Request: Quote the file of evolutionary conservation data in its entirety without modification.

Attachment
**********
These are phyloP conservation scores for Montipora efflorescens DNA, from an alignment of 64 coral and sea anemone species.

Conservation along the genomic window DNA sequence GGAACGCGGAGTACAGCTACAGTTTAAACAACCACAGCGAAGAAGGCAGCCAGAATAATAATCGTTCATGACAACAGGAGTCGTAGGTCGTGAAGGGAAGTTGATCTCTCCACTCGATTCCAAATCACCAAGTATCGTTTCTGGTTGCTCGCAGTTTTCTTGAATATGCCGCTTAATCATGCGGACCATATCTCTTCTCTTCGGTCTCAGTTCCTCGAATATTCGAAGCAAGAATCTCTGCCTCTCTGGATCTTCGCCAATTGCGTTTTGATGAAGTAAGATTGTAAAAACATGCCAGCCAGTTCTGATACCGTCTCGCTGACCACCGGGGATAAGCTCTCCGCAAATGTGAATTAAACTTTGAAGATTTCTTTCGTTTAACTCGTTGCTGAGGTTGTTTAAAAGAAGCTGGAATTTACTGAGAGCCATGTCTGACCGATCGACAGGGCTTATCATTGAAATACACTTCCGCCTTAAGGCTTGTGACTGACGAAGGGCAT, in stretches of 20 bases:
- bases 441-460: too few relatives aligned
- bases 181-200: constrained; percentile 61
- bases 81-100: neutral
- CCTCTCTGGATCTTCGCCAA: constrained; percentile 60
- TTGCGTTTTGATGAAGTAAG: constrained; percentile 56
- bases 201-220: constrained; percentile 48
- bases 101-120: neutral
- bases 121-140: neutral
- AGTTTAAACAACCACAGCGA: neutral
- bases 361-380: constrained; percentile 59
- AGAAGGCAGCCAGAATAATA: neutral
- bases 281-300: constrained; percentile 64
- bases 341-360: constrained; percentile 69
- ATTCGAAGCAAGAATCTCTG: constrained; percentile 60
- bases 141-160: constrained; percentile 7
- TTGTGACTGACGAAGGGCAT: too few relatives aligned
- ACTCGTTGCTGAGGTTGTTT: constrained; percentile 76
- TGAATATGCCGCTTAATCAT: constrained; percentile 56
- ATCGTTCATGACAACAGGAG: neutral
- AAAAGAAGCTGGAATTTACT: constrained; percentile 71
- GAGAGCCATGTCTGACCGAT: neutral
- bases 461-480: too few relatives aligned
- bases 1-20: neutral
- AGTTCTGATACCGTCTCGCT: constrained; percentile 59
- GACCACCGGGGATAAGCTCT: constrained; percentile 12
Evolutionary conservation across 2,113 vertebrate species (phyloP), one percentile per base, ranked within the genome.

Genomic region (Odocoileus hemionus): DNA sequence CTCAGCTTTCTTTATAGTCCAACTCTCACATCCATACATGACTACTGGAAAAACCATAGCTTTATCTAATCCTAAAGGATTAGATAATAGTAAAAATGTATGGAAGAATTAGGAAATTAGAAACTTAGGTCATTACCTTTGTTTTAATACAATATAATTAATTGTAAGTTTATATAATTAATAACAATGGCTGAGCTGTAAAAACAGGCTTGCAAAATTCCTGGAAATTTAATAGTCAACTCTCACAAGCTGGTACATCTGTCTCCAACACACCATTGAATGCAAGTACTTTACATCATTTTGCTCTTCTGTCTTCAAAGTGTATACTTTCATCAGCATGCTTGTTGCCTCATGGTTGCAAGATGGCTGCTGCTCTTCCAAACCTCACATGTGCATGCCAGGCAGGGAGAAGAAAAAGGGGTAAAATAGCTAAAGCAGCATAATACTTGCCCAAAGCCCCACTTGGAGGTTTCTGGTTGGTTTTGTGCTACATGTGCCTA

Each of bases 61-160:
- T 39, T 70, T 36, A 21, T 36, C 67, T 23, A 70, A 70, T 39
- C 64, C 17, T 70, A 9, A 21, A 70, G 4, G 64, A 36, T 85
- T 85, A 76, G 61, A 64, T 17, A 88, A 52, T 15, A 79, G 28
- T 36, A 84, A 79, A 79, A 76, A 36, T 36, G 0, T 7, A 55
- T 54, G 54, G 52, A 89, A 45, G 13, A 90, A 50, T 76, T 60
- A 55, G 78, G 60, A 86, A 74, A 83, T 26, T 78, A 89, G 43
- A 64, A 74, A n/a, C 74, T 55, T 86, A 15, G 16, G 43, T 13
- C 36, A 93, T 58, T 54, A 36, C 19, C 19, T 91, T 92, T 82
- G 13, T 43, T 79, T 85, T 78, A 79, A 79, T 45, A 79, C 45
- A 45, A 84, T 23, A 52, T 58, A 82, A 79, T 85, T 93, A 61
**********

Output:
These are phyloP conservation scores for Montipora efflorescens DNA, from an alignment of 64 coral and sea anemone species.

Conservation along the genomic window DNA sequence GGAACGCGGAGTACAGCTACAGTTTAAACAACCACAGCGAAGAAGGCAGCCAGAATAATAATCGTTCATGACAACAGGAGTCGTAGGTCGTGAAGGGAAGTTGATCTCTCCACTCGATTCCAAATCACCAAGTATCGTTTCTGGTTGCTCGCAGTTTTCTTGAATATGCCGCTTAATCATGCGGACCATATCTCTTCTCTTCGGTCTCAGTTCCTCGAATATTCGAAGCAAGAATCTCTGCCTCTCTGGATCTTCGCCAATTGCGTTTTGATGAAGTAAGATTGTAAAAACATGCCAGCCAGTTCTGATACCGTCTCGCTGACCACCGGGGATAAGCTCTCCGCAAATGTGAATTAAACTTTGAAGATTTCTTTCGTTTAACTCGTTGCTGAGGTTGTTTAAAAGAAGCTGGAATTTACTGAGAGCCATGTCTGACCGATCGACAGGGCTTATCATTGAAATACACTTCCGCCTTAAGGCTTGTGACTGACGAAGGGCAT, in stretches of 20 bases:
- bases 441-460: too few relatives aligned
- bases 181-200: constrained; percentile 61
- bases 81-100: neutral
- CCTCTCTGGATCTTCGCCAA: constrained; percentile 60
- TTGCGTTTTGATGAAGTAAG: constrained; percentile 56
- bases 201-220: constrained; percentile 48
- bases 101-120: neutral
- bases 121-140: neutral
- AGTTTAAACAACCACAGCGA: neutral
- bases 361-380: constrained; percentile 59
- AGAAGGCAGCCAGAATAATA: neutral
- bases 281-300: constrained; percentile 64
- bases 341-360: constrained; percentile 69
- ATTCGAAGCAAGAATCTCTG: constrained; percentile 60
- bases 141-160: constrained; percentile 7
- TTGTGACTGACGAAGGGCAT: too few relatives aligned
- ACTCGTTGCTGAGGTTGTTT: constrained; percentile 76
- TGAATATGCCGCTTAATCAT: constrained; percentile 56
- ATCGTTCATGACAACAGGAG: neutral
- AAAAGAAGCTGGAATTTACT: constrained; percentile 71
- GAGAGCCATGTCTGACCGAT: neutral
- bases 461-480: too few relatives aligned
- bases 1-20: neutral
- AGTTCTGATACCGTCTCGCT: constrained; percentile 59
- GACCACCGGGGATAAGCTCT: constrained; percentile 12
Evolutionary conservation across 2,113 vertebrate species (phyloP), one percentile per base, ranked within the genome.

Genomic region (Odocoileus hemionus): DNA sequence CTCAGCTTTCTTTATAGTCCAACTCTCACATCCATACATGACTACTGGAAAAACCATAGCTTTATCTAATCCTAAAGGATTAGATAATAGTAAAAATGTATGGAAGAATTAGGAAATTAGAAACTTAGGTCATTACCTTTGTTTTAATACAATATAATTAATTGTAAGTTTATATAATTAATAACAATGGCTGAGCTGTAAAAACAGGCTTGCAAAATTCCTGGAAATTTAATAGTCAACTCTCACAAGCTGGTACATCTGTCTCCAACACACCATTGAATGCAAGTACTTTACATCATTTTGCTCTTCTGTCTTCAAAGTGTATACTTTCATCAGCATGCTTGTTGCCTCATGGTTGCAAGATGGCTGCTGCTCTTCCAAACCTCACATGTGCATGCCAGGCAGGGAGAAGAAAAAGGGGTAAAATAGCTAAAGCAGCATAATACTTGCCCAAAGCCCCACTTGGAGGTTTCTGGTTGGTTTTGTGCTACATGTGCCTA

Each of bases 61-160:
- T 39, T 70, T 36, A 21, T 36, C 67, T 23, A 70, A 70, T 39
- C 64, C 17, T 70, A 9, A 21, A 70, G 4, G 64, A 36, T 85
- T 85, A 76, G 61, A 64, T 17, A 88, A 52, T 15, A 79, G 28
- T 36, A 84, A 79, A 79, A 76, A 36, T 36, G 0, T 7, A 55
- T 54, G 54, G 52, A 89, A 45, G 13, A 90, A 50, T 76, T 60
- A 55, G 78, G 60, A 86, A 74, A 83, T 26, T 78, A 89, G 43
- A 64, A 74, A n/a, C 74, T 55, T 86, A 15, G 16, G 43, T 13
- C 36, A 93, T 58, T 54, A 36, C 19, C 19, T 91, T 92, T 82
- G 13, T 43, T 79, T 85, T 78, A 79, A 79, T 45, A 79, C 45
- A 45, A 84, T 23, A 52, T 58, A 82, A 79, T 85, T 93, A 61